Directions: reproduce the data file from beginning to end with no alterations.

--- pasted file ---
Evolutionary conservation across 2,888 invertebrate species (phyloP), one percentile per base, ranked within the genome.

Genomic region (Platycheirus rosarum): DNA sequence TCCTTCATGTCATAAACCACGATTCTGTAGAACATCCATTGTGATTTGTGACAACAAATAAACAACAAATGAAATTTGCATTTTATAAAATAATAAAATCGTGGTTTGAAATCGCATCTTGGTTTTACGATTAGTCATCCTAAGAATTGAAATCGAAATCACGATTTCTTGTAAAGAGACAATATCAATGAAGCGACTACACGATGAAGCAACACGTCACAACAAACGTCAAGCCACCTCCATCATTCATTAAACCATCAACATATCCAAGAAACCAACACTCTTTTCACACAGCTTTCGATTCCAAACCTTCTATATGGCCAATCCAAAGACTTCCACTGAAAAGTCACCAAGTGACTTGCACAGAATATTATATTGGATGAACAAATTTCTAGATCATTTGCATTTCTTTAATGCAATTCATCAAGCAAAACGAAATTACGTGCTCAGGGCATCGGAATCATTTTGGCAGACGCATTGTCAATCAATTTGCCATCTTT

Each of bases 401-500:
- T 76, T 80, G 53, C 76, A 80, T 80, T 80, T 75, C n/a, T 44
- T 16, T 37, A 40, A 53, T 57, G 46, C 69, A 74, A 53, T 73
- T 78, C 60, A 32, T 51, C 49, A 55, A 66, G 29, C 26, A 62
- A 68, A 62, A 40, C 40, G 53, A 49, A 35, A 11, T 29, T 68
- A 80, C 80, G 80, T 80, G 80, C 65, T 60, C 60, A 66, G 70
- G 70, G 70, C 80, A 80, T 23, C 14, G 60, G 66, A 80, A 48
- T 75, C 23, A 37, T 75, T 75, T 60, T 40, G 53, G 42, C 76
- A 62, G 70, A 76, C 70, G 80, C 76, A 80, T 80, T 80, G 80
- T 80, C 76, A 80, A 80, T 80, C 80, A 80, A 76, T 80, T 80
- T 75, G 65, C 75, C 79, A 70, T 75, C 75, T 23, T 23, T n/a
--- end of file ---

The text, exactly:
Evolutionary conservation across 2,888 invertebrate species (phyloP), one percentile per base, ranked within the genome.

Genomic region (Platycheirus rosarum): DNA sequence TCCTTCATGTCATAAACCACGATTCTGTAGAACATCCATTGTGATTTGTGACAACAAATAAACAACAAATGAAATTTGCATTTTATAAAATAATAAAATCGTGGTTTGAAATCGCATCTTGGTTTTACGATTAGTCATCCTAAGAATTGAAATCGAAATCACGATTTCTTGTAAAGAGACAATATCAATGAAGCGACTACACGATGAAGCAACACGTCACAACAAACGTCAAGCCACCTCCATCATTCATTAAACCATCAACATATCCAAGAAACCAACACTCTTTTCACACAGCTTTCGATTCCAAACCTTCTATATGGCCAATCCAAAGACTTCCACTGAAAAGTCACCAAGTGACTTGCACAGAATATTATATTGGATGAACAAATTTCTAGATCATTTGCATTTCTTTAATGCAATTCATCAAGCAAAACGAAATTACGTGCTCAGGGCATCGGAATCATTTTGGCAGACGCATTGTCAATCAATTTGCCATCTTT

Each of bases 401-500:
- T 76, T 80, G 53, C 76, A 80, T 80, T 80, T 75, C n/a, T 44
- T 16, T 37, A 40, A 53, T 57, G 46, C 69, A 74, A 53, T 73
- T 78, C 60, A 32, T 51, C 49, A 55, A 66, G 29, C 26, A 62
- A 68, A 62, A 40, C 40, G 53, A 49, A 35, A 11, T 29, T 68
- A 80, C 80, G 80, T 80, G 80, C 65, T 60, C 60, A 66, G 70
- G 70, G 70, C 80, A 80, T 23, C 14, G 60, G 66, A 80, A 48
- T 75, C 23, A 37, T 75, T 75, T 60, T 40, G 53, G 42, C 76
- A 62, G 70, A 76, C 70, G 80, C 76, A 80, T 80, T 80, G 80
- T 80, C 76, A 80, A 80, T 80, C 80, A 80, A 76, T 80, T 80
- T 75, G 65, C 75, C 79, A 70, T 75, C 75, T 23, T 23, T n/a